A collection of essays on life, teaching, parenting, and finding the good in this crazy world.
Saturday, June 4, 2011
Thursday, June 2, 2011
Speech to the Graduating Class of Stanley British Primary School
(to listen to a recording of this speech, click here)
May 27, 2011
Good morning ladies and gentlemen, a particularly great morning to the graduating class of 2011 and good morning to an enormous sea of former students and parents who are here today.
Before I start I was thinking last night how eloquently David Marais thanked all of us as 8th grade parents for helping so much with all the graduation festivities and I thought I would take the opportunity, from all of us as 8th grade parents, a round of applause, to thank David Marais and all he’s done for our 8th grade class.
Thank you for giving me this podium on this important day. A couple of years ago, when David asked me to give this speech today, there were mixed emotions in my household. I felt some joy and pride that for the first time we were going to hear from a graduation speaker who represented a section of the school other than the middle school, and who was also the parent of a graduating student. My daughter Emma, on the other hand, was mortified that I might take this opportunity to embarrass her publicly. As if I’ve ever done that before! You need not worry, Em. You have my word. And even though David knew that this would be the last day as Stanley students for Emma and her 8th grade friends, what none of us could have possibly known then was that this was the day that I would also be saying goodbye to this school.
So here we all are, at a day that perhaps many of us thought would never come. For some of you graduating, it’s only been a couple of years or so, since you started middle school at Stanley. For others, who began their Stanley careers in 345, it’s been maybe 4 or 5 years that you’ve been at the school. We learned at the Rose Ceremony on Wednesday, that for twenty of these graduating students, you’ve had nine full and happy years on our campus. And for some of us graduating from Stanley today, it’s been twenty-one years.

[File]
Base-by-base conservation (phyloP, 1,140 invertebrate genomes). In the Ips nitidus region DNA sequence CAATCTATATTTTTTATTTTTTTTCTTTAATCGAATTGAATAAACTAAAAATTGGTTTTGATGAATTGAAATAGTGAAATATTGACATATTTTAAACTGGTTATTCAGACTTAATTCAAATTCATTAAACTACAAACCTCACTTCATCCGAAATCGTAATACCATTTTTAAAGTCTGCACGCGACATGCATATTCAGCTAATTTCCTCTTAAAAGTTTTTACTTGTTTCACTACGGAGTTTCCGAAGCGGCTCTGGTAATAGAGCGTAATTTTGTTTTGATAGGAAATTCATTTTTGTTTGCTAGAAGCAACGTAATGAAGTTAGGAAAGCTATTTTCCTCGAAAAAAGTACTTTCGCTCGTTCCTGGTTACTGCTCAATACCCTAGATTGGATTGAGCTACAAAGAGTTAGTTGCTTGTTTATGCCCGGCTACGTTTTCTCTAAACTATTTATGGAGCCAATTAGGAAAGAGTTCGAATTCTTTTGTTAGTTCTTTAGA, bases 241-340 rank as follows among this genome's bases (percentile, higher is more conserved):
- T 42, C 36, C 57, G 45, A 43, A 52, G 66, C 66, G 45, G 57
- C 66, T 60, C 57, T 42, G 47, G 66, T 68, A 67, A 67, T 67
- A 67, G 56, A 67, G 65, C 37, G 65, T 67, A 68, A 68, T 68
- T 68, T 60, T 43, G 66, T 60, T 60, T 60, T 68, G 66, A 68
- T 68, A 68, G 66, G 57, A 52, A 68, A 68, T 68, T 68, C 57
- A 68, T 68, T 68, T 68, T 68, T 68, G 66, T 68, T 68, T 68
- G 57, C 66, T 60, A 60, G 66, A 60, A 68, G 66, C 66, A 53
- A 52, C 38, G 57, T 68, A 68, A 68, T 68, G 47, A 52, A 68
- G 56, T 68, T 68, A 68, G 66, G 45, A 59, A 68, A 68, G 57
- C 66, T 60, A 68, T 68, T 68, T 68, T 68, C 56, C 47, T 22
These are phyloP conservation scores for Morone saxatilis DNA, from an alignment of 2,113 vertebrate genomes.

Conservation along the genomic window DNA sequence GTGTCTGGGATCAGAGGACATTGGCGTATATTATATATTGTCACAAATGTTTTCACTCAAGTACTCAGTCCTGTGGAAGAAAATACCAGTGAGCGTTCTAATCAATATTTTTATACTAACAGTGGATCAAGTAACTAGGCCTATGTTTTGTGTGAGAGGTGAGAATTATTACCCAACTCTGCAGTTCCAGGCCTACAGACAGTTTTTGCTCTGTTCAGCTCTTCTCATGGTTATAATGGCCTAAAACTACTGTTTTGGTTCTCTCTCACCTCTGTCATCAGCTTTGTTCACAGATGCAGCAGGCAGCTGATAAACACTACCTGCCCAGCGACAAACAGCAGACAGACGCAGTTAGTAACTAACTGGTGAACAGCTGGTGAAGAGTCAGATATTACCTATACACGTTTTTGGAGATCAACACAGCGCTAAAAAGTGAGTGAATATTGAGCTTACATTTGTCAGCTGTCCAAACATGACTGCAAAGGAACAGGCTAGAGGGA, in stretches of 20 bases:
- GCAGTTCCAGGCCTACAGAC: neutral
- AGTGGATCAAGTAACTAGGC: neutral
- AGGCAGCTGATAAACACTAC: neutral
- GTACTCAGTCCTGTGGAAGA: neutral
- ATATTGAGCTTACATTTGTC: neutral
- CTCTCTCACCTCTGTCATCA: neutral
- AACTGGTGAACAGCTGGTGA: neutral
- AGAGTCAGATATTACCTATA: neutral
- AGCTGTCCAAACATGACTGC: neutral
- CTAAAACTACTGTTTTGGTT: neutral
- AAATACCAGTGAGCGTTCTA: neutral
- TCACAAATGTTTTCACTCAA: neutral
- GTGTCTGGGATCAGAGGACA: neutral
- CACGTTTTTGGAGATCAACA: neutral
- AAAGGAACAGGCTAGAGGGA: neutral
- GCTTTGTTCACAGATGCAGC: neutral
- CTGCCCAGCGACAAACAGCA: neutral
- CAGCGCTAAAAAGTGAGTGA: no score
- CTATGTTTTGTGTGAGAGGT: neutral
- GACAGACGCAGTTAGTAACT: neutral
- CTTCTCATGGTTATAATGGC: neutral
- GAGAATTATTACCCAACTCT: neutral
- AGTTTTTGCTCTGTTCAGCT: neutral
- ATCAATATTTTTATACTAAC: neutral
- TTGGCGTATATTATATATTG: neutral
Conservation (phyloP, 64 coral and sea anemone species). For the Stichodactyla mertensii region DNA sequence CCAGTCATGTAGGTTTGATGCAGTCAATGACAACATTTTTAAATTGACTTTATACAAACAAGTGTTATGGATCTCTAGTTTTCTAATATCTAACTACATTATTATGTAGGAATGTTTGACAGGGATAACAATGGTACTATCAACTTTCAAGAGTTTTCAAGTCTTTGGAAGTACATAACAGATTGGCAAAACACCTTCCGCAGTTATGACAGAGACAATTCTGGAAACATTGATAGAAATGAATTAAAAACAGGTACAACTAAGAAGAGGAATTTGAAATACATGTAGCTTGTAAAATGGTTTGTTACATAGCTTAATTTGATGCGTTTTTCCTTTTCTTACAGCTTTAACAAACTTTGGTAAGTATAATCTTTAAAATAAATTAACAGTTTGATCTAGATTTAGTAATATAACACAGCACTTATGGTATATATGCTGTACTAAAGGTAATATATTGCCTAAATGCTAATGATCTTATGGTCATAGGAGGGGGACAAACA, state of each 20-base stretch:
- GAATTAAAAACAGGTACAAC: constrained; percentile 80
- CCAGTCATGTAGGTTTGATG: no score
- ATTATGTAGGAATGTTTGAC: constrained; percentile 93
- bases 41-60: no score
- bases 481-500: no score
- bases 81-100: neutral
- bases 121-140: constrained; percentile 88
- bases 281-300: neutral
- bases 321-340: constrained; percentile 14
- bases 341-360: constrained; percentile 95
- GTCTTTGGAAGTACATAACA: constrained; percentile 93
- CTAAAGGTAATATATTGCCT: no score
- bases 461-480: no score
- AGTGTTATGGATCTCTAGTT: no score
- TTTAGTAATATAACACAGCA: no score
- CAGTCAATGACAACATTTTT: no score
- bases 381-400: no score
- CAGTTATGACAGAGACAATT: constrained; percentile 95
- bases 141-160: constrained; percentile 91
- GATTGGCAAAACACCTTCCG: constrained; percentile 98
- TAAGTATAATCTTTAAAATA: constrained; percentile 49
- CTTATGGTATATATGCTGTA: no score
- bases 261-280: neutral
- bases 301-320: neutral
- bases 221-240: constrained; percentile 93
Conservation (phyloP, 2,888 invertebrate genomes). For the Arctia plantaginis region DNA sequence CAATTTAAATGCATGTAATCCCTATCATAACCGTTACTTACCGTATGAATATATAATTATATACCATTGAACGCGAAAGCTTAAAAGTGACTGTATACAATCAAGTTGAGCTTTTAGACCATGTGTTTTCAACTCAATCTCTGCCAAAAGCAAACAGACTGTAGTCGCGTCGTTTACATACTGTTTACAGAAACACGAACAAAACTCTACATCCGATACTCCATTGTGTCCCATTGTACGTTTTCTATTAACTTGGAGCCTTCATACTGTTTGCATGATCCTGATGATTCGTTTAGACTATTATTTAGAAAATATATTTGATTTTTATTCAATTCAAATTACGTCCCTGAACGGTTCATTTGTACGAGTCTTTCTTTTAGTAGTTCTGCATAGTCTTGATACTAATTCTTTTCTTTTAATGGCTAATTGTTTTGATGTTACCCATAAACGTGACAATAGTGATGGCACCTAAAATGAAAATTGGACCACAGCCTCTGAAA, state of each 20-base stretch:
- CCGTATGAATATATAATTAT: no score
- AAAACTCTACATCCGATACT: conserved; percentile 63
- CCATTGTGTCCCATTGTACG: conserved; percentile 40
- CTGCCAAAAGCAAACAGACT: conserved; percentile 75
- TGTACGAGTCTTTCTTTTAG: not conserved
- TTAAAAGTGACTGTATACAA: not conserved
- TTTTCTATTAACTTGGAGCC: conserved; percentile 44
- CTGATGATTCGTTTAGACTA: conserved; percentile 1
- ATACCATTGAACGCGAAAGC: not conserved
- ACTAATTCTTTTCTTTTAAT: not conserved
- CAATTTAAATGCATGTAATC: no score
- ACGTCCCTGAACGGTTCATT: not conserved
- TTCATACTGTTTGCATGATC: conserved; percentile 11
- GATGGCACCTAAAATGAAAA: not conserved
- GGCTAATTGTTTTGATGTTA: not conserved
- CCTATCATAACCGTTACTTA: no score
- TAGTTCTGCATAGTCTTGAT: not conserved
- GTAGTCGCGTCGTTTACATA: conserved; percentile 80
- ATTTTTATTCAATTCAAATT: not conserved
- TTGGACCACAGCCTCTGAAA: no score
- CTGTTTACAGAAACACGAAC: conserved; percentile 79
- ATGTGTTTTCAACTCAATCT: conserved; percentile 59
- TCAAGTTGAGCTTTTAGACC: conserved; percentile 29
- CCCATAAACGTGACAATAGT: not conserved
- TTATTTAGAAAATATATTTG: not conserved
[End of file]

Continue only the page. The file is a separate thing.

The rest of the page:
We’ve all seen many changes in our time here at Stanley. In the last month, we’ve broken ground on a new entrance to the school. In the last couple of years, we’ve seen Matt and Kathy’s and Katie Boston’s classes move into their own building. We’ve got a new elevator in the middle school and a bell system so that Alexandra will get you to your next class on time. We’ve started Family Groups and we’ve finally got cool new uniforms for the sports teams.
For many of us, in the last five or six years, we’ve said goodbye to a founding head of school and welcomed a new one. He’s taller and plays the banjo better than the old one. And when I say ‘old’, even though you seem to have carelessly left Carolyn behind at the Little White House in Brockenhurst, I mean ‘old’ with only affection and gratitude. We’ve got to know wonderful new teachers and we’ve said goodbye to others. Today, we say goodbye to a few more.
Back in 2002, when this class began their illustrious careers in kindergarten, important events were shaping our world. The Winter Olympics were held in Salt Lake City. The US invaded Afghanistan. The body of Hall of Fame baseball player Ted Williams was frozen cryogenically in two separate pieces and a little TV show called American Idol debuted, leading Kelly Clarkson to break a record held for 38 years by the Beatles when her smash hit A Moment Like This leapt 51 places to #1 on the Billboard Hot 100.
Here at Stanley in 2002, Sara Stern graduated from the intern program and was hired to teach 345, the school broke ground on the construction of the gym, Rick Reilly of Sports Illustrated and ESPN fame was coaching our basketball teams, and at the Holiday Program, Ted’s class performed The Grinch Who Stole Christmas - again.
Before that, in a time we used to call the nineties, some of you started at Paddington Station as two year olds here on an abandoned air force base at Lowry in what are now our K12 classrooms – when they were much smaller and not connected by a hallway. To get to the classroom at the end, you had to go through all the preceding classrooms, probably tripping over great piles of asbestos as you went.
I distinctly remember meeting several of you, kids, parents and even grandparents, at that first ice cream social for our two year old class. That was the time I distinguished myself in my naivete as a parent who clearly only had girls. The two year olds had taken a trip to the local fire station and everyone was excited to dress up and act like firefighters. I took it upon myself to provide a little realism to the make-believe, cutting up an old garden hose into four foot long strips, knowing that Addie and Jade and Lily and others would love putting out pretend fires with the mini-hoses. I hadn’t taken into account two year old boys, kids like Niall and Cole and Jack Longenecker, who proceeded to snatch the hoses and beat the living daylights out of each other. The teacher had to remove the weapons forthwith.